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The proof of the pudding

I discovered fountains during my pre-Christmas shopping. Not the water spouting out of a stone sculpture or dancing to music kind, but the firework kind you bung in the top of a Christmas pudding and light so it resembles a bomb you might associate with the Roadrunner and Wily Coyote. You know the type – round, with Acme stamped on it and fizzing with inevitable destruction.

I know, it’s hardly traditional, and I did pick a sprig of holly in the orchard on Christmas morning all ready for the brandy flambé performance. But the firework seemed like more fun. And I’d also had a mishap with flambéing in my mother’s kitchen a couple of weeks earlier when I melted the edge of her cooker fan (sorry, Mam!).

I think 'pudding' counts as 'soft, non-flammable material'.
 But I'd avoid adding brandy to a Christmas Pudding!
The fountains came in packs of three and I have one left. We liked the first fountain in the pudding so much we decided to light a second one. And this last one is destined for another pudding in the near future. Not necessarily pudding as in round and fruity but as in pudding after lunch or dinner. Dessert.


Words are fun. How we use them, where they come from, what they mean. We all have favourite words too… we do, don’t we? Some of mine are: orchard, kipper, deliverance. Don’t you just love how you feel yourself rolling out to the end of that last one as you say it?

I have treated myself to Mark Forsyth’s The Etymologicon. (It’s a pretty irresistible book as it is but at 99p for the Kindle edition it was a no-brainer for me.) The book springs from Mark’s Inky Fool blog and explores the strange connections between words, which brings me back to puddings.

You know the expression, ‘The proof of the pudding (is in the eating)’? Well, the use of the word proof relates to the word’s Roman origins and how the Romans used to test their theories… and found that they worked, or were found wanting.

A pudding, or dessert, that was thoroughly tested and definitely not found wanting at my dinner party on New Year’s Eve was Triple Layer Apple Crunch. Its greatest fan was a farmer friend who had three helpings; I could almost see his eyes glazing over as the pudding transported him back to nursery teas, grass tickling his little boy legs in short trousers.

For me it’s the textures of the pudding that are a great part of its success: the sweet heaviness of apple puree, a cloud of whipped cream, and the crunch of a cornflake toffee topping. Cornflakes! I hear a distant purist shriek. Don’t knock it until you’ve tried it.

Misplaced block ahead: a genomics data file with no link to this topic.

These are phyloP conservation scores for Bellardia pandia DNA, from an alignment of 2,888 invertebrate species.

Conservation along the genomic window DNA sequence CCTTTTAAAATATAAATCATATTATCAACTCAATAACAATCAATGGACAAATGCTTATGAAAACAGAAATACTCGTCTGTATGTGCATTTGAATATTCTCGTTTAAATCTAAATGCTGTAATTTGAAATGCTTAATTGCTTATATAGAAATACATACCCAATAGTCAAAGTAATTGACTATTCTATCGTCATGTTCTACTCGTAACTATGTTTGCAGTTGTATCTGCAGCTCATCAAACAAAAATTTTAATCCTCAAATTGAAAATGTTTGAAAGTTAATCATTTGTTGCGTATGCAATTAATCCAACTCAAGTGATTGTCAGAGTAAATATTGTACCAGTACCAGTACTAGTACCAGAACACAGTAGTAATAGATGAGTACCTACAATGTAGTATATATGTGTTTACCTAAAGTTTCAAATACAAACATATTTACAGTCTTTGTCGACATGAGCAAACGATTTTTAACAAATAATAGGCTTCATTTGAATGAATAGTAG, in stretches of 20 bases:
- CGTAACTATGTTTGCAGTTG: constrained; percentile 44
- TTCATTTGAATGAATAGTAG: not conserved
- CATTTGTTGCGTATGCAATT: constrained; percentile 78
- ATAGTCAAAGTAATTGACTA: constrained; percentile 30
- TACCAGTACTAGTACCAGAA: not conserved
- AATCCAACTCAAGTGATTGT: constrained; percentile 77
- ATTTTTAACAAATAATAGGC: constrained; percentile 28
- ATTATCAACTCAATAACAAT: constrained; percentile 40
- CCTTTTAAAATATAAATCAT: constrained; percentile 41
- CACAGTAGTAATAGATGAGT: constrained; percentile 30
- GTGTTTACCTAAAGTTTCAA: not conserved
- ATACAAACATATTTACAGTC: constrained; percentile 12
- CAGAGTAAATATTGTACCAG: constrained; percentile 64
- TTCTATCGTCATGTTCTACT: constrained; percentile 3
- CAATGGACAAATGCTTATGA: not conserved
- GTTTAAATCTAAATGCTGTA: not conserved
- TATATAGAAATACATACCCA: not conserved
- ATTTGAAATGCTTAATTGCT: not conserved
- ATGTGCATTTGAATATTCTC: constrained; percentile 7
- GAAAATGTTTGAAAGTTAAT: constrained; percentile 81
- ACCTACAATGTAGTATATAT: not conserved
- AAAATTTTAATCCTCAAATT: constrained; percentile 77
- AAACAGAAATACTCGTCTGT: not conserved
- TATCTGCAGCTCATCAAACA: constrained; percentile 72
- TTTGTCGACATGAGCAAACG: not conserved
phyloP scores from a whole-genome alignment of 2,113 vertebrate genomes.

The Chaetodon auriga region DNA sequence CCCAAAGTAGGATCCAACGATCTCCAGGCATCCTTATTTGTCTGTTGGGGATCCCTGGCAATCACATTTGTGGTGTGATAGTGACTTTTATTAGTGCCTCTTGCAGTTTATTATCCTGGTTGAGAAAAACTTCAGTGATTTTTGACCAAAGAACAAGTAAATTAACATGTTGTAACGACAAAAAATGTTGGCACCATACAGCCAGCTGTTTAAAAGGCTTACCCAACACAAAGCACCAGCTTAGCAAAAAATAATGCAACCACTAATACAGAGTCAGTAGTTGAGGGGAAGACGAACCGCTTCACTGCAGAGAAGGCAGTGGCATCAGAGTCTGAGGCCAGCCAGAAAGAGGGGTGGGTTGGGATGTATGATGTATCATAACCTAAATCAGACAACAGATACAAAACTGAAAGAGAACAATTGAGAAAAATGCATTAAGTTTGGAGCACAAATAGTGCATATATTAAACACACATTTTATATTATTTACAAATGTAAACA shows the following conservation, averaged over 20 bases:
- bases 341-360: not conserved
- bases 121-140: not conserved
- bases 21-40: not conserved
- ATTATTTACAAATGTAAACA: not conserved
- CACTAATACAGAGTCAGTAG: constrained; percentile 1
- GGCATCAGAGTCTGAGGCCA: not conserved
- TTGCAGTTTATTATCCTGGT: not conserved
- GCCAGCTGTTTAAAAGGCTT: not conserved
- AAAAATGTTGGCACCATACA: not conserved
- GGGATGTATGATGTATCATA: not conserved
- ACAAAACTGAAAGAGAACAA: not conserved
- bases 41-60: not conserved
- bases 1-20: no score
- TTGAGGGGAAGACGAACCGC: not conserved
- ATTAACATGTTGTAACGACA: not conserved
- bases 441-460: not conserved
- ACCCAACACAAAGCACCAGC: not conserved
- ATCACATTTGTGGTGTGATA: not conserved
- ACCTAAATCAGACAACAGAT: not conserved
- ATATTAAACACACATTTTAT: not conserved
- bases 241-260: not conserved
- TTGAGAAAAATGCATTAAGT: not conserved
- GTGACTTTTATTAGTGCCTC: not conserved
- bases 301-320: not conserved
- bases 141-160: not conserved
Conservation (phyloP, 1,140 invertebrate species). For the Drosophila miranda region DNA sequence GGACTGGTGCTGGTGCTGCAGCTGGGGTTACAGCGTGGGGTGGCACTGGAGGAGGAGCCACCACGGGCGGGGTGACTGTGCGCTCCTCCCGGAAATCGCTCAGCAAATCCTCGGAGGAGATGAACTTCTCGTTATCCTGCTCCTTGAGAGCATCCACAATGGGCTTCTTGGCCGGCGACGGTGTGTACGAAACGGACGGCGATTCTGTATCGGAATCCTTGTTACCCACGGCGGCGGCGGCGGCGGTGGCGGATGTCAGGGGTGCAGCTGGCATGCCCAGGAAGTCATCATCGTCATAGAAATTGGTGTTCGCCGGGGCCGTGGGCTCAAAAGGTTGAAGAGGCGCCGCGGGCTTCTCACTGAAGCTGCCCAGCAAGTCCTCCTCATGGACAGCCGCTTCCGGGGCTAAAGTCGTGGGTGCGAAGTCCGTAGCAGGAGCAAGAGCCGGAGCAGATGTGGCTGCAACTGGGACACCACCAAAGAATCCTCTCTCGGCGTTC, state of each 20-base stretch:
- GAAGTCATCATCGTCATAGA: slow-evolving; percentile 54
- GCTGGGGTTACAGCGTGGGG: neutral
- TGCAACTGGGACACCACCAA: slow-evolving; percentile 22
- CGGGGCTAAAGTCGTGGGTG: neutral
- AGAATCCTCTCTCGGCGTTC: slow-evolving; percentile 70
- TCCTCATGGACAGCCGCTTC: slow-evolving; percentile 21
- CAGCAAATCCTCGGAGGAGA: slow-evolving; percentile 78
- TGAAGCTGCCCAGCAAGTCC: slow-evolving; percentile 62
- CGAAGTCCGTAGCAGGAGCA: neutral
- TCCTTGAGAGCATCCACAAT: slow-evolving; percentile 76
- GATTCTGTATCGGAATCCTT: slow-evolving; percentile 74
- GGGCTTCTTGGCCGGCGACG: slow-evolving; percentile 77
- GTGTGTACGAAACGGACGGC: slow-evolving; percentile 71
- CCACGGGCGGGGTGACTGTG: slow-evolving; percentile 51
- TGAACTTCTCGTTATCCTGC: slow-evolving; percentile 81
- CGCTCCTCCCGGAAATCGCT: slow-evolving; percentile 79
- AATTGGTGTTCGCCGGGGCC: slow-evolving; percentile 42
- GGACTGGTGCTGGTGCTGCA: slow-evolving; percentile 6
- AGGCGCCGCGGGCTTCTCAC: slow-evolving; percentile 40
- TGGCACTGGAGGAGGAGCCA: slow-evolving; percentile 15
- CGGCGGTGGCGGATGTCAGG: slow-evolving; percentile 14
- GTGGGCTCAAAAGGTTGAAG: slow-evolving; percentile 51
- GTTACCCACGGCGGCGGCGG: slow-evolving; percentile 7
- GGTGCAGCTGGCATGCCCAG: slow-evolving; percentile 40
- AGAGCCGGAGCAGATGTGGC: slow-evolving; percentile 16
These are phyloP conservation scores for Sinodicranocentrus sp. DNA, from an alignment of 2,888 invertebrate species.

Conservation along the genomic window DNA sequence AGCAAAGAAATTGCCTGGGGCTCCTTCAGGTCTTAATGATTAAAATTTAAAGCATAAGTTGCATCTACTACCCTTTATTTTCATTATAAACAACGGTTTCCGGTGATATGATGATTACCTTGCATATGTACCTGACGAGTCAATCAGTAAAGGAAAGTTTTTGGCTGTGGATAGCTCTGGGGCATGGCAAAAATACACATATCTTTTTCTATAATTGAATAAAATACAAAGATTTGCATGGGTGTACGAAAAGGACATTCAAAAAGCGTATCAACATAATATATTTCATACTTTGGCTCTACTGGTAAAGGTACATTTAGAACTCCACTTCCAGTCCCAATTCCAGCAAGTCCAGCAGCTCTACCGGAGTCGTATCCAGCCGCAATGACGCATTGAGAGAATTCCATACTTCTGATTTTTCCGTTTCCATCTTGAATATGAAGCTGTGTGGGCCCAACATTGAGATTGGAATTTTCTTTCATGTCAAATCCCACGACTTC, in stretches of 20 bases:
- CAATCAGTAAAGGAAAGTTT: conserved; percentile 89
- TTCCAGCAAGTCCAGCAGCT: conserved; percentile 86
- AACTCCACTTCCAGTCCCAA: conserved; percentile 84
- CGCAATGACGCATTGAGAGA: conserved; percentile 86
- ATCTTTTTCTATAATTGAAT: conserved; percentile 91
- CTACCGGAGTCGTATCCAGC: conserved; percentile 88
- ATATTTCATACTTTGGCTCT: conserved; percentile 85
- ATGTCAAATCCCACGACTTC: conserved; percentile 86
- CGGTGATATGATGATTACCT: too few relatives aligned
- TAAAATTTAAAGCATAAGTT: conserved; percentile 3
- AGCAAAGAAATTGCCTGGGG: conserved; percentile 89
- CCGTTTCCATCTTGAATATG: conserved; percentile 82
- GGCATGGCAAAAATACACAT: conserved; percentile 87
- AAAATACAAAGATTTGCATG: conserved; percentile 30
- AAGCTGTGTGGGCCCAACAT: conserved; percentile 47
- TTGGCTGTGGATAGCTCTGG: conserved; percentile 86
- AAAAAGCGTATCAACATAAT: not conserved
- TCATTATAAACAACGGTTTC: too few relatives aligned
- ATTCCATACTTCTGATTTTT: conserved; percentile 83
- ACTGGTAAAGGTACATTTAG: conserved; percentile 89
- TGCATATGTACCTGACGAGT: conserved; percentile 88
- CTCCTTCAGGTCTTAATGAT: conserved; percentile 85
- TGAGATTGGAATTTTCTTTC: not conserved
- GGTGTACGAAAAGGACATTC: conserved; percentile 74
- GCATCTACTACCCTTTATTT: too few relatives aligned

I wish I could show you the completed dessert but I’ve been annoyingly forgetful about taking photographs recently. I start out with good intentions…
…but you’re going to have to imagine the layers of whipped cream and crunchy topping. Although you can see how a glass dish is essential to the prettiness of this dessert. 

I use dessert apples as there’s no need to add sugar but they do take a lot longer to cook down to a puree than cooking apples do. Add a splash of water or apple juice to the pan to get them going, and to avoid them burning, then cook very slowly, stirring occasionally. Leave the puree to cool completely before adding the cream layer.

I whip up Elmlea Double rather than a full animal fat cream as I find it a bit lighter.

For the crunchy topping, melt about 75 grams of butter with half a dozen generous tablespoons of Golden Syrup in a large saucepan. Once it’s melted pour in enough cornflakes to be completely coated in the mixture and pile on top of the cream layer quickly before they start to clump together too much.

Let the topping harden completely in the fridge. It’ll stay crunchy all day so it’s a dessert you can make quite a few hours in advance.

Now… stick in your fountain, light it, and fizzle towards your friends : )

Happy New Year!


Hungry Writing Prompts
  • Write a childhood memory of fireworks.
  • Write about setting fire to something.
  • Write a list of your favourite words.
  • Write about being irresistible.
  • Write about making something for a friend.



 

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